New Year’s Eve. A night of champagne toasts, smooching loved ones, staying up way too late, and boogying the night away. At the start of the year this is feels like a fitting celebration. But it’s important to remember that calories still count on special occasions, no matter how much you’d like to think otherwise. One night of overdoing it can set you back several steps when it comes to meeting your resolutions. As in, if you wake up on January 1 feeling tired, hung-over, and a few pounds heavier than on December 31st, chances are slim you’ll reach for a healthy, well-balanced breakfast first thing of the morning. So, have fun, but plan ahead.
Try to drink at least a glass of water between each cocktail—this will slow your rate of drinking, hydrate your body, and may even help you drink less overall. And be choosy about what you put into your body. Remember, sugary-tasting drinks are usually pretty high in calories. Choosing to mix liquor with soda instead of tonic water can save you hundreds of calories by the end of the night. Finally, to negate all of those extra calories you do consume, start dancing. Dancing is a great way to kickstart the metabolism, plus it’s fun to do!
Here’s how long you’ll have to shake it to burn off these popular these popular drinks:
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At least where we are, the weather outside is frightful making it a delightful time to stay inside and curl up with a new book. Though 2013 was full of great reads about health and fitness — did you see our Best Books of 2013? — we’re excited about what 2014 will bring.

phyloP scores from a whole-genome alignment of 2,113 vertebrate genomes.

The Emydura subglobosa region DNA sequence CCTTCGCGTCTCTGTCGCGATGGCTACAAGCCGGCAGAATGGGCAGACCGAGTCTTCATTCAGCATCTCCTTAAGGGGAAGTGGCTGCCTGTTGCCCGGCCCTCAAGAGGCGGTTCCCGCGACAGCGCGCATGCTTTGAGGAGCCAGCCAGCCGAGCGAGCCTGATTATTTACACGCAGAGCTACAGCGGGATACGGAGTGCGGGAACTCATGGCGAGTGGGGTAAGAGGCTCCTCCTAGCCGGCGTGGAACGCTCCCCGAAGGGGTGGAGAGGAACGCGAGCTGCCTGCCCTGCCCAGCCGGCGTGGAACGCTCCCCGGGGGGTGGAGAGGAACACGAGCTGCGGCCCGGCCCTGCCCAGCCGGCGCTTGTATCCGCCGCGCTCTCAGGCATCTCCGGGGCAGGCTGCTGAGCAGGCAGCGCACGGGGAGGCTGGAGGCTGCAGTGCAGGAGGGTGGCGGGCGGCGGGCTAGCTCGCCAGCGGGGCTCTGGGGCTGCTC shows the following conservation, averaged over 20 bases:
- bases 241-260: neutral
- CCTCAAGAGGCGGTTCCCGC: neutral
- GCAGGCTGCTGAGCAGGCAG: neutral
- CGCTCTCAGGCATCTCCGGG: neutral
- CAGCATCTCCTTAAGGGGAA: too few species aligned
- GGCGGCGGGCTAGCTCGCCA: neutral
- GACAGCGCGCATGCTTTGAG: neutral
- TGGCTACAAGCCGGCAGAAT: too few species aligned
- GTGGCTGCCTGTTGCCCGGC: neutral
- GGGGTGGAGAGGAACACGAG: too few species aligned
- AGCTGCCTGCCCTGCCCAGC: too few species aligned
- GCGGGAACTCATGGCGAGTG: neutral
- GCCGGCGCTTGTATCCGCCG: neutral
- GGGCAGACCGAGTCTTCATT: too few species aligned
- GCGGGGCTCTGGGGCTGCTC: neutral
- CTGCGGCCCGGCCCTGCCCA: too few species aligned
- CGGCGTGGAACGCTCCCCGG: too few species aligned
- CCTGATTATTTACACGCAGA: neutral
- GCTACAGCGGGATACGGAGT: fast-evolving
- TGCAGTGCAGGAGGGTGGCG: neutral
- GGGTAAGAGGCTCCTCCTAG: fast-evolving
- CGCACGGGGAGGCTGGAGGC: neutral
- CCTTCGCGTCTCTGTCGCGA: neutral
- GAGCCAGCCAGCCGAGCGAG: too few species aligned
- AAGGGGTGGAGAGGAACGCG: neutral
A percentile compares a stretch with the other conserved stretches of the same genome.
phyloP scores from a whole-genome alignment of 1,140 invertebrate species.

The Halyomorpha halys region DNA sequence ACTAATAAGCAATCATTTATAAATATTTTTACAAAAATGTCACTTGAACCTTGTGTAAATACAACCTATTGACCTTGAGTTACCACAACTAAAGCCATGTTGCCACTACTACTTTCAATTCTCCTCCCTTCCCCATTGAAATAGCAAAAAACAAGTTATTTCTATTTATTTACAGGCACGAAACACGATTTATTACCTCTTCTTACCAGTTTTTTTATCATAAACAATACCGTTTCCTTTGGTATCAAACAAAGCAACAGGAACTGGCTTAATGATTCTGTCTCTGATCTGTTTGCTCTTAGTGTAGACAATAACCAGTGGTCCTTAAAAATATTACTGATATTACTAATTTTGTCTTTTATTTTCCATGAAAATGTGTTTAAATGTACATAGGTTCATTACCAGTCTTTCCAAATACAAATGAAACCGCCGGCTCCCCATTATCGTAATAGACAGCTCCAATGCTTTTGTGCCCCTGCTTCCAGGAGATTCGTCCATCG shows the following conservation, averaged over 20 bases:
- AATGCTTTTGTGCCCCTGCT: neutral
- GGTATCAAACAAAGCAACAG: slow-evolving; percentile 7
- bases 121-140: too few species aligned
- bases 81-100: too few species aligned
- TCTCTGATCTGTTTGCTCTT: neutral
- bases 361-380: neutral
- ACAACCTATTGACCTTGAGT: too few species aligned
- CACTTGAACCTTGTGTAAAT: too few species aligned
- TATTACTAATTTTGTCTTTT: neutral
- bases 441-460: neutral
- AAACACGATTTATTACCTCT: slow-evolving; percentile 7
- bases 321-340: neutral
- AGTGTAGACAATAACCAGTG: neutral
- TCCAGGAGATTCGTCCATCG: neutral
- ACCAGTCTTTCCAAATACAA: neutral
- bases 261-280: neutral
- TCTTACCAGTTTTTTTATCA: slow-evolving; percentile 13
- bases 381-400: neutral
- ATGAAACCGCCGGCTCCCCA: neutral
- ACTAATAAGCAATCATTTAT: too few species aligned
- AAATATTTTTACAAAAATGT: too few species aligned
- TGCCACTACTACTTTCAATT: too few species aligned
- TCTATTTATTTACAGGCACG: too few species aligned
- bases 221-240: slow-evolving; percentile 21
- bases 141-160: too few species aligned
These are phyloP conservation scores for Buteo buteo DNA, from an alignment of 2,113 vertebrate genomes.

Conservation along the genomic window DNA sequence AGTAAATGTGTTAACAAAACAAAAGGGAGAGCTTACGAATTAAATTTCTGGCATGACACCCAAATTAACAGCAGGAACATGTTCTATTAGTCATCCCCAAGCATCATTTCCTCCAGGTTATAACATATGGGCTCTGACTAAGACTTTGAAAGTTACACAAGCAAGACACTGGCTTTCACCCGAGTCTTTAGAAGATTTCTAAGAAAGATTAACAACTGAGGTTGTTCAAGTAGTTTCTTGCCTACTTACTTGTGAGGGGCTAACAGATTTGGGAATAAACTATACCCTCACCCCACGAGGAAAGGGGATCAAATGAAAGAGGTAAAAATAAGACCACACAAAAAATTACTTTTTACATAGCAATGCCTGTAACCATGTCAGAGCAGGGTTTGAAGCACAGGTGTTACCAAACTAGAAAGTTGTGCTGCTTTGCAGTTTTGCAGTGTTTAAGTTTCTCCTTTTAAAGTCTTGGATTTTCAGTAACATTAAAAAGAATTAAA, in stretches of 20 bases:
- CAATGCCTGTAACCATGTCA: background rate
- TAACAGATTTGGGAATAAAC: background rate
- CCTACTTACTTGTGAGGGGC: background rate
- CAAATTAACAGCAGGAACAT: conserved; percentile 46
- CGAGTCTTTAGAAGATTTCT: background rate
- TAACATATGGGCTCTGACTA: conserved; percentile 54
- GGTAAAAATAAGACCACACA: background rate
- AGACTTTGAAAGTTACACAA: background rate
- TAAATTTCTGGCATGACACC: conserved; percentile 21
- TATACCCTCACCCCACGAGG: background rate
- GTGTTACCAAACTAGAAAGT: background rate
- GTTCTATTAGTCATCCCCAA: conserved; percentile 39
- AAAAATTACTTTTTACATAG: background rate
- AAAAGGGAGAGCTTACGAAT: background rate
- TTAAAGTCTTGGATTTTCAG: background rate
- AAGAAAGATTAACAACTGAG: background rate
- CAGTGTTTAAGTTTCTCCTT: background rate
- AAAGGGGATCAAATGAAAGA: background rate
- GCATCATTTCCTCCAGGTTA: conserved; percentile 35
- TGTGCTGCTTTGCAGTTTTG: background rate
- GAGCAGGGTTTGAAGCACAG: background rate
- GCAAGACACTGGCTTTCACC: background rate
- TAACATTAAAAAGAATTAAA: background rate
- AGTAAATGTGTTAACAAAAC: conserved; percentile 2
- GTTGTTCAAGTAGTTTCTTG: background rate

Whether you’re looking to try something new or want the latest edition of a diet or expert you know and love, the new year’s new releases have something for you.
Burn the Fat, Feed the Muscle by Tom Venuto
Tom Venuto is at it again with another best selling book. Focusing on nutrition and fitness, Venuto has dubbed this his “nutrition bible.” Released earlier this month, we think this is a great book to start your New Year’s fitness resolutions.
Release Date: December 10, 2013
Happy Hormones, Slim Belly by Jorge Cruise
Based on science that says women naturally crave carbohydrates, Jorge Cruise’s new book will help women over 40 find the balance between eating carbs in order to balance hormones and cutting carbs to lose weight. Look for it on bookshelves today!
Release Date: December 23, 2013
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I’m not a big fan of New Year’s Resolutions. I think it’s important to set a goal when it makes sense to do so, not based on a random date on the calendar. Not everyone is ready to change her life on January 1. Yet, even I get caught up in the frenzy of renewal and excitement that comes with the change of the calendar.
According to Time.com, losing weight is one of the top resolutions made – and broken. Why? Because we pin our hopes on an outcome we can’t directly control. We become frustrated when the scale doesn’t budge and we give up. We forget about the other benefits healthy weight loss strategies can bring.
The scale is actually the worst judge of our progress in our fitness journey. I have clients who have dropped 1-2 sizes while the scale only changed a pound or two in the process. Not only did their shape change, they also started feeling all the other benefits of focusing on fitness (and not how much they weigh).